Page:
APS Values and Code of Conduct in Practice provides advice for managers and employees in the APS about the application of the Code of Conduct and the APS Values. Section 1.5 of the publication discusses working with ministers’ offices in more detail.
I’ve been liaising with the Minister’s office on a policy proposal. I’ve just been instructed by one of his advisers to focus the proposal on just one option and drop the others that we had been considering. What should I do?
While it is not unusual for Ministers and ministerial advisers to deal directly with APS staff across many levels, they can’t direct you about what to do or how to do it. Only managers in your agency have the authority to give you a direction.
In a case like this, you should report the situation to your manager to discuss how best to handle the situation.
As public servants we have to understand the needs of the Government and what it is looking for in advice, but we are also obliged to make sure that the advice we provide to Ministers is objective, non-partisan, and based on the best evidence available. Our advice must also be relevant and comprehensive.
Sometimes this will mean that we have to tell a Minister, or their office, things that are adverse. That is part of the responsibility of public service professionalism.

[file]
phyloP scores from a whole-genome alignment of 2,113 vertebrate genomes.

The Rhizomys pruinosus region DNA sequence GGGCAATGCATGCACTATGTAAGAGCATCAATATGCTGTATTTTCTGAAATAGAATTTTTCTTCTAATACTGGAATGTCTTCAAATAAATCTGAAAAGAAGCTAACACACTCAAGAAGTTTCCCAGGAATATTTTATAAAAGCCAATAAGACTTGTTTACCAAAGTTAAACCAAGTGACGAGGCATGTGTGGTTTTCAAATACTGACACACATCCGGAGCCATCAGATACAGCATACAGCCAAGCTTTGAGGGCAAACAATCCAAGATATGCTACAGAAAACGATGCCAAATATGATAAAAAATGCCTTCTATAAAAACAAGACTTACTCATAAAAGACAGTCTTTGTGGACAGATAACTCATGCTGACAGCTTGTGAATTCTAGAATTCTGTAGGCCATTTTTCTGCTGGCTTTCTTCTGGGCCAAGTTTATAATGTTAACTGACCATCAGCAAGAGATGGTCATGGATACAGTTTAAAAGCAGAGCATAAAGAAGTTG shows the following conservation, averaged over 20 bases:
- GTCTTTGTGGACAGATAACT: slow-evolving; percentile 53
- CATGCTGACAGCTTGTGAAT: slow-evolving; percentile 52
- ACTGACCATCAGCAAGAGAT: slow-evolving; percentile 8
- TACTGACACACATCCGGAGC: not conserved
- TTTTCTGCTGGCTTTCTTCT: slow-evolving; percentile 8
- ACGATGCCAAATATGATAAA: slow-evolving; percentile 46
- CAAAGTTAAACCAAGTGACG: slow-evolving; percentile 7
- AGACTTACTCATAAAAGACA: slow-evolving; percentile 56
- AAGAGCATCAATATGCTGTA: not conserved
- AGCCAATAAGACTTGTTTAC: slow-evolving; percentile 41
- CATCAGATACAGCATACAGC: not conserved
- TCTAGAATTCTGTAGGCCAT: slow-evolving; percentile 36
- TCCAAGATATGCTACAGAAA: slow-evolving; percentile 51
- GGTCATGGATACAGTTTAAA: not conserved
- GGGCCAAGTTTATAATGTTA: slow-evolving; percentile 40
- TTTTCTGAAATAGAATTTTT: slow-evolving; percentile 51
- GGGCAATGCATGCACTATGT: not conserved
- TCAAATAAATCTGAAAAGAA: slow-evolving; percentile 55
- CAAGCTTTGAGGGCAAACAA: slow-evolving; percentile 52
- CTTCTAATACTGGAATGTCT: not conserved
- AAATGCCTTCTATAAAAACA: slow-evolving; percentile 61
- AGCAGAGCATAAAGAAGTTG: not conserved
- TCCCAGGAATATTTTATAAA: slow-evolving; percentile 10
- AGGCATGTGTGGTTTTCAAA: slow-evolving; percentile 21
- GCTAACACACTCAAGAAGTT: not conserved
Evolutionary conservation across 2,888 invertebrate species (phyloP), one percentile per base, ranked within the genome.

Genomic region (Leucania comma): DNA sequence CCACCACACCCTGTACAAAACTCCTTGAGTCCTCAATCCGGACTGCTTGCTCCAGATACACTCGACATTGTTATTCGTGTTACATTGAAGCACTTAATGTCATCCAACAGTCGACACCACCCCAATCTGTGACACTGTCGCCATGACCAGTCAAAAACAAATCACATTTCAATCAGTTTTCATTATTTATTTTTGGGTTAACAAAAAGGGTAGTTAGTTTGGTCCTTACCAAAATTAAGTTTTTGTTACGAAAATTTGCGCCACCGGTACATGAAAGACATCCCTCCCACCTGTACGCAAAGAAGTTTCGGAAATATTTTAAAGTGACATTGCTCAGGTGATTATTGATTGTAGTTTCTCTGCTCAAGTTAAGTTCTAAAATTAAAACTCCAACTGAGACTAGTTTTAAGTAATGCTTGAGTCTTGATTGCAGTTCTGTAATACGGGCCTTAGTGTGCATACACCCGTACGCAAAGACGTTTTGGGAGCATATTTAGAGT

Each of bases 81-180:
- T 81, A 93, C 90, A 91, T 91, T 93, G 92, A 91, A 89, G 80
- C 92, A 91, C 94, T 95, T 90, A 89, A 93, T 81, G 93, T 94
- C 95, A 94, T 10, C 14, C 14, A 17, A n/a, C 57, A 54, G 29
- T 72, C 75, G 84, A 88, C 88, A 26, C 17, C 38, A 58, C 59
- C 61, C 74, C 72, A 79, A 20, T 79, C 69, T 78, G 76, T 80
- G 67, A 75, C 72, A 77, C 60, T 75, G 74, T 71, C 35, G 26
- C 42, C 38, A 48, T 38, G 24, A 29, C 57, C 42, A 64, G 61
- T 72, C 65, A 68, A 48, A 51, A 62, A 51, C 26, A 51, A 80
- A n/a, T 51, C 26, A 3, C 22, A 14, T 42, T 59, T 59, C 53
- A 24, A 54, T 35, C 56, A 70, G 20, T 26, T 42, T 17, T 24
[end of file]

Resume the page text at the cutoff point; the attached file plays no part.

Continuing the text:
Your agency may have internal policies relating to working with the office of a Minister. Check what’s on your agency’s intranet or get advice from your agency’s Ethics Contact Officer. If you have any questions about this article, please submit them via the form on the Integrity: Your questions answered page.
Keeping good records of advice is important. You don’t have to put everything in writing, but any matters of importance discussed, or policy advice given, should be recorded carefully. This will help maintain clarity on the issue and ensure consistency in discussion between the parties involved.
Finally, in a situation of this nature, remember that it’s also important to maintain the relationship between your agency and the Minister’s office. It’s usually best to resolve any differences as informally as possible. Remember that it is Ministers who are finally responsible for deciding what policy choices to make, and are accountable to Parliament and the community for those choices.